When most people think of Native Americans in Palm Beach County, they may think of the Seminole Indians or perhaps the Miccosukee. But the original Palm Beach county residents go back much further in time. No one knows the exact date that Native Americans set foot in Palm Beach county. Most lived along the coastline of the Intracoastal Waterway or the barrier islands ocean side. They hunted and gathered food and practised no form of agriculture. Best estimates are that people first inhabited the county 700-1000 years ago.
One of the more prominent archealogical sites is the Barnhill Mound in Boca Raton. The mound was known in the 1920s as a high hill covered with fine sugar sand.
The property was eventually aquired by E.G. Barnhill, a famous early Florida photographer. Born in 1894 in South Carolina, Barnhill is famous for his hand-colored photographs and paintings of the old Florida landscape. He was also interested in Native American culture and collected artifacts throughout the nation. Upon having the property explored by University of Florida archeaologist Dr. Ripley Bullen, it was discovered that the large mound was actually a burial mound. Barnhill named the attraction “Ancient America” and opened it in 1953. The bones of the deceased were bundled together and placed in small niches in the mound. Barnhill tunneled through the mound and set glass panels in the sides so tourists could peer in and see the bundles of bones. The attraction was open until 1958, and never proved to be popular.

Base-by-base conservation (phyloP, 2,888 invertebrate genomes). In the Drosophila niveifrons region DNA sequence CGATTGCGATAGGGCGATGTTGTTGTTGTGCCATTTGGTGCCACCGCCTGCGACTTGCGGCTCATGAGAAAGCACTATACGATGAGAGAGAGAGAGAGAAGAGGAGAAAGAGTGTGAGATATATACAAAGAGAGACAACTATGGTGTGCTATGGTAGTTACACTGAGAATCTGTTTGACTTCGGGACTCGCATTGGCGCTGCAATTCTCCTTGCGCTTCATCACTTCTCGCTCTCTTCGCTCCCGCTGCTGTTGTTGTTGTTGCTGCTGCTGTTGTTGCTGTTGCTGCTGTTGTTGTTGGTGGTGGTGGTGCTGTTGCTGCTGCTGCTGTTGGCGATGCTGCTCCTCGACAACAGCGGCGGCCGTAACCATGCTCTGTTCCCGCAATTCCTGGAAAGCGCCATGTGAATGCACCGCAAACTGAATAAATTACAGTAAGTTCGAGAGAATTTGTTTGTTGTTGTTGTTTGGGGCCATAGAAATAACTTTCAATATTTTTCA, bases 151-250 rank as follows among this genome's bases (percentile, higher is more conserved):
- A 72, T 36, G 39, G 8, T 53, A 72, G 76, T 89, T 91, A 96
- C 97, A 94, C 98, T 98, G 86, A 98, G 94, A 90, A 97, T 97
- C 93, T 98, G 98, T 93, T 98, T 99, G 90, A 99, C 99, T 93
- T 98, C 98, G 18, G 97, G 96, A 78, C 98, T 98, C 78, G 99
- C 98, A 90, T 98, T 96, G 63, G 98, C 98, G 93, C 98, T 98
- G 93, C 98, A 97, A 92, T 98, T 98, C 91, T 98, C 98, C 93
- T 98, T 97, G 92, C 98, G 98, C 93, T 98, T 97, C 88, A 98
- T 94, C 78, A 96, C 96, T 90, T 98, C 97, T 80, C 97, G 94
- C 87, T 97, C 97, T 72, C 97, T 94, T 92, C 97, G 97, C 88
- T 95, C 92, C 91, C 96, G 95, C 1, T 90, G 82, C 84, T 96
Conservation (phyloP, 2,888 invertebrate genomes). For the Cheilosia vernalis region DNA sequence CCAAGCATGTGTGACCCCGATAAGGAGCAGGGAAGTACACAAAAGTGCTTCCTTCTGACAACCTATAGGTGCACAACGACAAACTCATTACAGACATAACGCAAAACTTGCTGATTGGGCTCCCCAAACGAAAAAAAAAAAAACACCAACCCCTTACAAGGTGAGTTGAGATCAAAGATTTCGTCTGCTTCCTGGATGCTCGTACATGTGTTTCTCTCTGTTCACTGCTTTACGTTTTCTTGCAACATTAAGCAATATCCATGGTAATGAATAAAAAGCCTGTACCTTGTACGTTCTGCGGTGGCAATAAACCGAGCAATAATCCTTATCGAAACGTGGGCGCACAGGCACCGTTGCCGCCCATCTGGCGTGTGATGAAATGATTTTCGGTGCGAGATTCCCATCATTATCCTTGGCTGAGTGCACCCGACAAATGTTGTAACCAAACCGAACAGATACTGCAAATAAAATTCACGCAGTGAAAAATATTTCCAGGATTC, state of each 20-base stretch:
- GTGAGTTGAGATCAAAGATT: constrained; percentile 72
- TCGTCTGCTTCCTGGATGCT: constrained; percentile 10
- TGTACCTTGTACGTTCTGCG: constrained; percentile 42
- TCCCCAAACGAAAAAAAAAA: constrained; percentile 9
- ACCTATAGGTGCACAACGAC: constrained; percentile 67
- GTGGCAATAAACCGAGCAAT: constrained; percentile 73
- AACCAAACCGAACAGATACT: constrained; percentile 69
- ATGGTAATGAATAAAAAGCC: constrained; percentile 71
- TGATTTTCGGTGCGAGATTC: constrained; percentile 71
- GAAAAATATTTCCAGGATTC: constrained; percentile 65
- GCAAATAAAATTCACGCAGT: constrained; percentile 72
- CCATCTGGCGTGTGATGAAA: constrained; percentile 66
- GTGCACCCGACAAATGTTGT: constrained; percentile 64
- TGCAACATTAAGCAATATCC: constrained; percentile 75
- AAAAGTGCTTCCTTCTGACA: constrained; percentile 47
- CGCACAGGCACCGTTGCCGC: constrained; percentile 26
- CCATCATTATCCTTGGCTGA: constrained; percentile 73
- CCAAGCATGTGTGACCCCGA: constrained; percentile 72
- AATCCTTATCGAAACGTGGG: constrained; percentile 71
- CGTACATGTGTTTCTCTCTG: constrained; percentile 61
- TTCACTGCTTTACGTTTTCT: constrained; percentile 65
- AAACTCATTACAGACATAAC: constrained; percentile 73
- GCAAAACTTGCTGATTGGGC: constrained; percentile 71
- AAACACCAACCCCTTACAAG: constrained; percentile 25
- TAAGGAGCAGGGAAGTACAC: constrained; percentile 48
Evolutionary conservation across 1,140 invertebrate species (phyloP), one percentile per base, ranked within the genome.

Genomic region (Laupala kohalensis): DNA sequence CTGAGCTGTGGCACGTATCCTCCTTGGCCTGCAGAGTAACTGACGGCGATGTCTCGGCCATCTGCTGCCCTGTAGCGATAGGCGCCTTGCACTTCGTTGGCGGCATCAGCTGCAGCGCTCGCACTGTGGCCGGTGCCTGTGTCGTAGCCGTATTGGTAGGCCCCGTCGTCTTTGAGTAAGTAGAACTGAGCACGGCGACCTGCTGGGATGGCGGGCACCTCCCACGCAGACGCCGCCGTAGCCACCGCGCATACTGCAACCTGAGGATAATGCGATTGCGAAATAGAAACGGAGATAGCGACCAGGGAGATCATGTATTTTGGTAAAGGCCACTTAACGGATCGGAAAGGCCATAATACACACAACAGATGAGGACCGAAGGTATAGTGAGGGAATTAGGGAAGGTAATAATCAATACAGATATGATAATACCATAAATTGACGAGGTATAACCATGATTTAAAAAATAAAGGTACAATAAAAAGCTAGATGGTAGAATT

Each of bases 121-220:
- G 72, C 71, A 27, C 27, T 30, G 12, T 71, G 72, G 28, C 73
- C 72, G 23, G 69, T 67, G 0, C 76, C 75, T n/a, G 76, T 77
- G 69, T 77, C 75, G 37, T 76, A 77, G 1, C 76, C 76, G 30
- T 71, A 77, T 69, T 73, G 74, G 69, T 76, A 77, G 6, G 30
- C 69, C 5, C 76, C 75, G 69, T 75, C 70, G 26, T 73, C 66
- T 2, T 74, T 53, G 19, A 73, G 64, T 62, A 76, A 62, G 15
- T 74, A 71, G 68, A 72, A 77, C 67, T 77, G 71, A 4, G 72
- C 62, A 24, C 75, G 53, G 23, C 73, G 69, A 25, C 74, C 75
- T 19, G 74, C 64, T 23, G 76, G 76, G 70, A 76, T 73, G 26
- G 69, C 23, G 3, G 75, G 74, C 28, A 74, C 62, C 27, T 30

Archealogists mapped the original site and assume it was a ceremonial center and village, probably housing 150 residents. The most likely tribe are the Tequesta, who populated the areas that today are Broward and Dade counties.
So what happened to the Barnhill Mound? In 1981, the site was long abandoned and was on a list of Palm Beach county sites to be purchased for historical preservation. But that didn’t happen. Instead, it was sold to developers who built the Boca Marina Yacht Club.
I went down to see what was actually left of the mound. Most articles I had read on the site indicated that the mound was completely gone, but that proved not to be true. I took the picture below from the sidewalk on the street. I wanted to get a bit closer, but the guard would not let me walk back to the mound. I asked the guard if she knew what the hill was; she did not know, thinking it was just a pretty hill. When I told her that this was actually an indian burial mound, she got a kind of creepy look on her face. What is sad is that were this property available today, it would be a park and educational site. But alas, the mighty dollar spoke.